ST. LOUIS (KMOX) - Seeing a man crumpled in the gutter, not far from a group of a dozen young men walking away, Mayor Slay and his police officer driver pulled over to investigate.
What they found at Grand and Utah, where restored Victorian homes surround a busy nightlife district, was a man around 50 lying face down in a pool of blood. Slay says the victim to him looked “like he couldn’t harm a fly” and his friend, another man, appeared to be innocent of any wrongdoing.
“What they described to me was the knockout punch,” Slay said, “This group was just walking by and one of them just out of nowhere without any notice, without any words being exchanged just swung and hit the guy and knocked him out.”
It happened Friday night after eleven o’clock, as the Mayor was on his way home from an event. Slay’s police officer driver confirmed that there was no apparent robbery. The victim’s wallet was still in his back pocket when they arrived.
A Police report of the attack indicates the 51-year old man suffered injuries to his face and he was taken to an area hospital where he was in “stable” condition. Witnesses told police a group of ten-to-fifteen black males and females, all aged between 15 and 20, were seen in the area. One young man reportedly ran from the scene when a witness pulled toward the sidewalk.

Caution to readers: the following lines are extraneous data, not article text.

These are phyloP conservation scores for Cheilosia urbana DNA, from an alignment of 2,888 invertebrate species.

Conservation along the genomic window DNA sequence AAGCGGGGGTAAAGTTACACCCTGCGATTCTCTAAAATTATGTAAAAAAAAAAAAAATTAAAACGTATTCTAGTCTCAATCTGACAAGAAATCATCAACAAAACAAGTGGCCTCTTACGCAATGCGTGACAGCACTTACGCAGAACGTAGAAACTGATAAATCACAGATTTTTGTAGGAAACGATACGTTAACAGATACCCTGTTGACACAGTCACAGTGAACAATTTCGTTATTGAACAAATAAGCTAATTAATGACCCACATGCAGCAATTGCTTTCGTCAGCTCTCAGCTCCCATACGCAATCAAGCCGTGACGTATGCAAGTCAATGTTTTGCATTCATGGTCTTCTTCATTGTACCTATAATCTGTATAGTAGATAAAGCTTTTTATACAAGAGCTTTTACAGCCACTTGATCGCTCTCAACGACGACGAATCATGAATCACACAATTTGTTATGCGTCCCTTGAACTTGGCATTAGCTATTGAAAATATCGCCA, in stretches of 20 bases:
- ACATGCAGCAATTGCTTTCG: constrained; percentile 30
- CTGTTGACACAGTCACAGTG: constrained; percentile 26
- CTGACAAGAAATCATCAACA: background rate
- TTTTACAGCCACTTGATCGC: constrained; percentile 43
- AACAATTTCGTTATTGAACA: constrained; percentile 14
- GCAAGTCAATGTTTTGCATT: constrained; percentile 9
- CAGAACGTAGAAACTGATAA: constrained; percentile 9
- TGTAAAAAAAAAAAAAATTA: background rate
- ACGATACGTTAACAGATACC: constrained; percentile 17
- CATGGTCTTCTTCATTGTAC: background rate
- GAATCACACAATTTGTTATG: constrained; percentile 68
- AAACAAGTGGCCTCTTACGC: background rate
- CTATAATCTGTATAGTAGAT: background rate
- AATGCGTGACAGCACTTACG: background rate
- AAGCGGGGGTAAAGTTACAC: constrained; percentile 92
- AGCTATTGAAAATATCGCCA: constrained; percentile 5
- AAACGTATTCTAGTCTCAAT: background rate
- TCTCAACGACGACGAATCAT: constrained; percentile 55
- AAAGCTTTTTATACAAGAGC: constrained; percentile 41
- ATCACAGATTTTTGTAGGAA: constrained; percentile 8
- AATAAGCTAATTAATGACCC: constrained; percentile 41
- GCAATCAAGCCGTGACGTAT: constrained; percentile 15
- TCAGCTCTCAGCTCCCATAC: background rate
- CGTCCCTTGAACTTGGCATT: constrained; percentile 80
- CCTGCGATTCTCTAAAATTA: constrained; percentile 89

It’s the latest flare-up of a game that St. Louis police say has been a problem off-and-on since 2008. In April of this year, 18-year old Elex Levell Murphy was charged with first-degree murder, assault and two counts of armed criminal action in the alleged knockout game death of a 72-year old Vietnamese immigrant.
Hoang Ngueyen and his 59-year old wife were walking in an alley near their south St. Louis apartment around 10:30 in the morning April 16, when they were approached by a group of four people. Police at the time said their investigation showed the attack was part of a game which involves “unprovoked attacks on innocent bystanders.”
Reacting to the latest violence, Slay was visibly frustrated. ”It’s very disturbing to me,” Slay said, “And it’s something we’re very, very concerned about and the people in that neighborhood are very concerned about it.”
Slay said he planned to talk with the police chief about the assault, but also urged residents to help deter such attacks.
“And when you see a group of 12 to 15 youth hanging out, walking together, not really doing anything in particular, that’s something I think you should call the police just so these kids, these thugs out there know they’re being watched.”